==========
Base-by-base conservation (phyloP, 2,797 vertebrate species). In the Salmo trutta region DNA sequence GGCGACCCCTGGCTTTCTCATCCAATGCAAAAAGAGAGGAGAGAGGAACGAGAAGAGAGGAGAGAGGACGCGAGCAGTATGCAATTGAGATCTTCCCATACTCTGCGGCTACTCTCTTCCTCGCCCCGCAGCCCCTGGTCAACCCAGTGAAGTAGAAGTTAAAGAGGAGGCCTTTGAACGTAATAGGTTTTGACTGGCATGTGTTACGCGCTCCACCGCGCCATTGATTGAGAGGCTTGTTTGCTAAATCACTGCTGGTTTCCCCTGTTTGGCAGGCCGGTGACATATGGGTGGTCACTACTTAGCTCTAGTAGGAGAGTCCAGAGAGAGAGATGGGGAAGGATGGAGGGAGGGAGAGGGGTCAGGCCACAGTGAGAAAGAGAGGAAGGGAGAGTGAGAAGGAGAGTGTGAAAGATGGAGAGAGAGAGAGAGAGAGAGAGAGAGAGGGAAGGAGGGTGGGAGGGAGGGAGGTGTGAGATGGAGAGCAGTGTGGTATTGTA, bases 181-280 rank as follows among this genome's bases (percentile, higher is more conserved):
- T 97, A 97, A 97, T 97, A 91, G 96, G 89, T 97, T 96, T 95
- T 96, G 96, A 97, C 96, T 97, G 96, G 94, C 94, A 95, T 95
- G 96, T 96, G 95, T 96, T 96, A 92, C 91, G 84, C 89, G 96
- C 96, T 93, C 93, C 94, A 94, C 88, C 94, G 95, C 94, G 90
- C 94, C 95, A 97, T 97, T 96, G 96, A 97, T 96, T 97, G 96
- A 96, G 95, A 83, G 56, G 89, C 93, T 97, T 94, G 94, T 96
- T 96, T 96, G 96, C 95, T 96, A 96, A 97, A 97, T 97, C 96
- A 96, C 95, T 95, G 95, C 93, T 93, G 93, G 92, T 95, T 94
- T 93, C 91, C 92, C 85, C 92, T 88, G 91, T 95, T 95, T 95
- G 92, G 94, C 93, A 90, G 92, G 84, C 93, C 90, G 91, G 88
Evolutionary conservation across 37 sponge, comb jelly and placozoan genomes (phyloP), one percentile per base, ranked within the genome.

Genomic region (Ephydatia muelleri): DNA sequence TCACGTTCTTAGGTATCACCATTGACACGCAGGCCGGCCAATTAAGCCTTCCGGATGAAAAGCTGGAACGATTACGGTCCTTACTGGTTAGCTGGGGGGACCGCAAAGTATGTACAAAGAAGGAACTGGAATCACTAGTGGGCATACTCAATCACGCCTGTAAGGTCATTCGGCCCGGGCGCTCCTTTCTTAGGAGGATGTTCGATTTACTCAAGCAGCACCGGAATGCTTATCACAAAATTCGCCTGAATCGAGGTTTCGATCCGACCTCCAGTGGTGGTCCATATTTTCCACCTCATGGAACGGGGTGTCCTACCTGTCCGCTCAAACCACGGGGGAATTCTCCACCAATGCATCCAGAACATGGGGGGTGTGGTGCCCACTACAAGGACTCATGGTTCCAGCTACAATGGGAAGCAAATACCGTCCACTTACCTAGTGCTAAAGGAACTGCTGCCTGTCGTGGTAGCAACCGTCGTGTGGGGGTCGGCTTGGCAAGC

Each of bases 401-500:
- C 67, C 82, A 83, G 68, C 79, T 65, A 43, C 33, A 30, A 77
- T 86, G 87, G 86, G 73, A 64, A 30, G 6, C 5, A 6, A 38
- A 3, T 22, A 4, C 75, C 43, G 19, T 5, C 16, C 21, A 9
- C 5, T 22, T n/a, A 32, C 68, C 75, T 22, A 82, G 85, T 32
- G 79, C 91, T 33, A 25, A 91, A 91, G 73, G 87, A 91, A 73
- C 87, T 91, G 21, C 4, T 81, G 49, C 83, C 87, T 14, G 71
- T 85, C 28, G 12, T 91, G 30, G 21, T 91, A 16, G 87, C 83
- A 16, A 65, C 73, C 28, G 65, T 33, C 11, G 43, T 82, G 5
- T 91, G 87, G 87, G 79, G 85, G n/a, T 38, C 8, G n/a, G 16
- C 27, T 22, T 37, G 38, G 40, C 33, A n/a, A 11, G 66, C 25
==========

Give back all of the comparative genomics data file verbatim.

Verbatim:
Base-by-base conservation (phyloP, 2,797 vertebrate species). In the Salmo trutta region DNA sequence GGCGACCCCTGGCTTTCTCATCCAATGCAAAAAGAGAGGAGAGAGGAACGAGAAGAGAGGAGAGAGGACGCGAGCAGTATGCAATTGAGATCTTCCCATACTCTGCGGCTACTCTCTTCCTCGCCCCGCAGCCCCTGGTCAACCCAGTGAAGTAGAAGTTAAAGAGGAGGCCTTTGAACGTAATAGGTTTTGACTGGCATGTGTTACGCGCTCCACCGCGCCATTGATTGAGAGGCTTGTTTGCTAAATCACTGCTGGTTTCCCCTGTTTGGCAGGCCGGTGACATATGGGTGGTCACTACTTAGCTCTAGTAGGAGAGTCCAGAGAGAGAGATGGGGAAGGATGGAGGGAGGGAGAGGGGTCAGGCCACAGTGAGAAAGAGAGGAAGGGAGAGTGAGAAGGAGAGTGTGAAAGATGGAGAGAGAGAGAGAGAGAGAGAGAGAGAGGGAAGGAGGGTGGGAGGGAGGGAGGTGTGAGATGGAGAGCAGTGTGGTATTGTA, bases 181-280 rank as follows among this genome's bases (percentile, higher is more conserved):
- T 97, A 97, A 97, T 97, A 91, G 96, G 89, T 97, T 96, T 95
- T 96, G 96, A 97, C 96, T 97, G 96, G 94, C 94, A 95, T 95
- G 96, T 96, G 95, T 96, T 96, A 92, C 91, G 84, C 89, G 96
- C 96, T 93, C 93, C 94, A 94, C 88, C 94, G 95, C 94, G 90
- C 94, C 95, A 97, T 97, T 96, G 96, A 97, T 96, T 97, G 96
- A 96, G 95, A 83, G 56, G 89, C 93, T 97, T 94, G 94, T 96
- T 96, T 96, G 96, C 95, T 96, A 96, A 97, A 97, T 97, C 96
- A 96, C 95, T 95, G 95, C 93, T 93, G 93, G 92, T 95, T 94
- T 93, C 91, C 92, C 85, C 92, T 88, G 91, T 95, T 95, T 95
- G 92, G 94, C 93, A 90, G 92, G 84, C 93, C 90, G 91, G 88
Evolutionary conservation across 37 sponge, comb jelly and placozoan genomes (phyloP), one percentile per base, ranked within the genome.

Genomic region (Ephydatia muelleri): DNA sequence TCACGTTCTTAGGTATCACCATTGACACGCAGGCCGGCCAATTAAGCCTTCCGGATGAAAAGCTGGAACGATTACGGTCCTTACTGGTTAGCTGGGGGGACCGCAAAGTATGTACAAAGAAGGAACTGGAATCACTAGTGGGCATACTCAATCACGCCTGTAAGGTCATTCGGCCCGGGCGCTCCTTTCTTAGGAGGATGTTCGATTTACTCAAGCAGCACCGGAATGCTTATCACAAAATTCGCCTGAATCGAGGTTTCGATCCGACCTCCAGTGGTGGTCCATATTTTCCACCTCATGGAACGGGGTGTCCTACCTGTCCGCTCAAACCACGGGGGAATTCTCCACCAATGCATCCAGAACATGGGGGGTGTGGTGCCCACTACAAGGACTCATGGTTCCAGCTACAATGGGAAGCAAATACCGTCCACTTACCTAGTGCTAAAGGAACTGCTGCCTGTCGTGGTAGCAACCGTCGTGTGGGGGTCGGCTTGGCAAGC

Each of bases 401-500:
- C 67, C 82, A 83, G 68, C 79, T 65, A 43, C 33, A 30, A 77
- T 86, G 87, G 86, G 73, A 64, A 30, G 6, C 5, A 6, A 38
- A 3, T 22, A 4, C 75, C 43, G 19, T 5, C 16, C 21, A 9
- C 5, T 22, T n/a, A 32, C 68, C 75, T 22, A 82, G 85, T 32
- G 79, C 91, T 33, A 25, A 91, A 91, G 73, G 87, A 91, A 73
- C 87, T 91, G 21, C 4, T 81, G 49, C 83, C 87, T 14, G 71
- T 85, C 28, G 12, T 91, G 30, G 21, T 91, A 16, G 87, C 83
- A 16, A 65, C 73, C 28, G 65, T 33, C 11, G 43, T 82, G 5
- T 91, G 87, G 87, G 79, G 85, G n/a, T 38, C 8, G n/a, G 16
- C 27, T 22, T 37, G 38, G 40, C 33, A n/a, A 11, G 66, C 25